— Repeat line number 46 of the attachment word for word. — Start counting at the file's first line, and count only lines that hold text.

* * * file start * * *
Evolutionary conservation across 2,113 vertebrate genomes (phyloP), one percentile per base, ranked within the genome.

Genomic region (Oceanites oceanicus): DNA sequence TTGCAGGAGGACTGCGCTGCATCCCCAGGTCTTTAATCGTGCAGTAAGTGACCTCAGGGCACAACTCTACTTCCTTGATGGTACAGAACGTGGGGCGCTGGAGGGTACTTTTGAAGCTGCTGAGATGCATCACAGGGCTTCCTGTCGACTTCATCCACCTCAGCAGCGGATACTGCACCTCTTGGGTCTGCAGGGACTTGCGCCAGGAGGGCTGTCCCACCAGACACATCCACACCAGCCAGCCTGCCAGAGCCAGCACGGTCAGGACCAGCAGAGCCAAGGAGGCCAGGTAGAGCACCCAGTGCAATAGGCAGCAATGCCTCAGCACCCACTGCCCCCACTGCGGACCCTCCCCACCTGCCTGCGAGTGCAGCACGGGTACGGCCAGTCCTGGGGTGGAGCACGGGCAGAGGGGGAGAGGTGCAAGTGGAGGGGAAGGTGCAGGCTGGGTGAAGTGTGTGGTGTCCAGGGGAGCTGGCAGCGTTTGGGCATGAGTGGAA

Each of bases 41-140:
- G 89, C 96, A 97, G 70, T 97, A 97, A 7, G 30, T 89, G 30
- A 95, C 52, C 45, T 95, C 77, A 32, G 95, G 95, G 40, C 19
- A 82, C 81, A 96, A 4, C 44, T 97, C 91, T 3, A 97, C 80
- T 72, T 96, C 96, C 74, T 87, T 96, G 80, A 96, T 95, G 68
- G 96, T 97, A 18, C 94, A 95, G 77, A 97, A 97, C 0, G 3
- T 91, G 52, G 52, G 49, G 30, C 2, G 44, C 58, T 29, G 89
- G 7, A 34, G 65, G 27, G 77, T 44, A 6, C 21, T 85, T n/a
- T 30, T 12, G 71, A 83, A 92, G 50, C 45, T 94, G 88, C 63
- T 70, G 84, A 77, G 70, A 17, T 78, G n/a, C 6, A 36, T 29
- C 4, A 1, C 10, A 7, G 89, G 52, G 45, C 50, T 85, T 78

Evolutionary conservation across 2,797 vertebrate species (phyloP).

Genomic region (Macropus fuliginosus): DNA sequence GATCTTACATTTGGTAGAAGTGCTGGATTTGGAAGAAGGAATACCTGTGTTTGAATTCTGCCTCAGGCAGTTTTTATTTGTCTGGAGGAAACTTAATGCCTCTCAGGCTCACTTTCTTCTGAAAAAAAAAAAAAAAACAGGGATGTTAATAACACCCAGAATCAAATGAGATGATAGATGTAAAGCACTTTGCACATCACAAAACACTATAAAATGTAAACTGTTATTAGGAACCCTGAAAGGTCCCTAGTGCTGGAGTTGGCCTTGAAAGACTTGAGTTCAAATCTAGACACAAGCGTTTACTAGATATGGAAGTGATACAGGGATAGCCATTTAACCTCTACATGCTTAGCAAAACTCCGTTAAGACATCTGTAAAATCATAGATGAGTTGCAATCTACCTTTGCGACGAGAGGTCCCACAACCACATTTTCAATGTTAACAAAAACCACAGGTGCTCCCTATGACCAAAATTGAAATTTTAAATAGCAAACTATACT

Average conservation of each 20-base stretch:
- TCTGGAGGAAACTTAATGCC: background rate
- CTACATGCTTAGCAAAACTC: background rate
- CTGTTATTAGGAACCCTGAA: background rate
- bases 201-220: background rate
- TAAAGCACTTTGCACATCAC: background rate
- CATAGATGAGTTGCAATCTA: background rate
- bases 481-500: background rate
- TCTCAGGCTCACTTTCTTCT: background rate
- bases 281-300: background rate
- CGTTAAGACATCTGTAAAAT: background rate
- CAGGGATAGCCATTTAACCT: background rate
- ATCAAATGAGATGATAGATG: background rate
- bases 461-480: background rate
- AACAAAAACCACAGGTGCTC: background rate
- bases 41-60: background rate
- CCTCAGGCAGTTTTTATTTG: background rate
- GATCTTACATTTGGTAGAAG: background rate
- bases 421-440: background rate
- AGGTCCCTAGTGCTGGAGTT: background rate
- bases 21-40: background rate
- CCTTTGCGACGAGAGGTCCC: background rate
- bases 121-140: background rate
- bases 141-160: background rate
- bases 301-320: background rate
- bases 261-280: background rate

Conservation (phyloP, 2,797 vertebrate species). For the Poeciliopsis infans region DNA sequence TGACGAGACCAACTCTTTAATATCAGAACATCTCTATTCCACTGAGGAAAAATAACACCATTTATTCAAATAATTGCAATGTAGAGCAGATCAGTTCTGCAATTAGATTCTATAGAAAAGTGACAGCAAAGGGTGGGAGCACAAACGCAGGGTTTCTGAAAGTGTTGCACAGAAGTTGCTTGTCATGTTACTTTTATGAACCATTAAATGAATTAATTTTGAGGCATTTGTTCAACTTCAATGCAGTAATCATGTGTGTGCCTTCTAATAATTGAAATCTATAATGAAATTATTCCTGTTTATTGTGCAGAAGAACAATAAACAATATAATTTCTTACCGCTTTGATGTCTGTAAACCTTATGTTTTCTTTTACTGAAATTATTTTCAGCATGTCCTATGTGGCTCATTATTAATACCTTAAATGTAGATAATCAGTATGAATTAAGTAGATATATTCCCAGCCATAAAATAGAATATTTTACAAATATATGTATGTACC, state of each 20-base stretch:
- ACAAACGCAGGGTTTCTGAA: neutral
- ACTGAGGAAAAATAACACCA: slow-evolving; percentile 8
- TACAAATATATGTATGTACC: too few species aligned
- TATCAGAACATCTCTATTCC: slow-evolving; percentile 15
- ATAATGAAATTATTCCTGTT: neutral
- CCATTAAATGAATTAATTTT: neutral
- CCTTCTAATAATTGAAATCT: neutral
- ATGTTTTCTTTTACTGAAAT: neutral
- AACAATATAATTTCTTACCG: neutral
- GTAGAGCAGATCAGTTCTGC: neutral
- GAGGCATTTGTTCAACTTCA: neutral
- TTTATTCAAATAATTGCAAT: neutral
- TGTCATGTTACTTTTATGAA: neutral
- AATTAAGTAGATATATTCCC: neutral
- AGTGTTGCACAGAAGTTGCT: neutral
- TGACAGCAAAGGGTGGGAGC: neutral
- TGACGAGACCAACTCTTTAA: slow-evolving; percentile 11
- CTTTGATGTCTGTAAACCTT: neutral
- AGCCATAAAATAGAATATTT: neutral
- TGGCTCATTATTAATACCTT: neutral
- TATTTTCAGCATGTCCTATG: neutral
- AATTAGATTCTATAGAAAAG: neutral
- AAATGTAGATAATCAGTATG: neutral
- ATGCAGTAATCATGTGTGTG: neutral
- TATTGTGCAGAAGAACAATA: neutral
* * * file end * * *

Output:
- TATCAGAACATCTCTATTCC: slow-evolving; percentile 15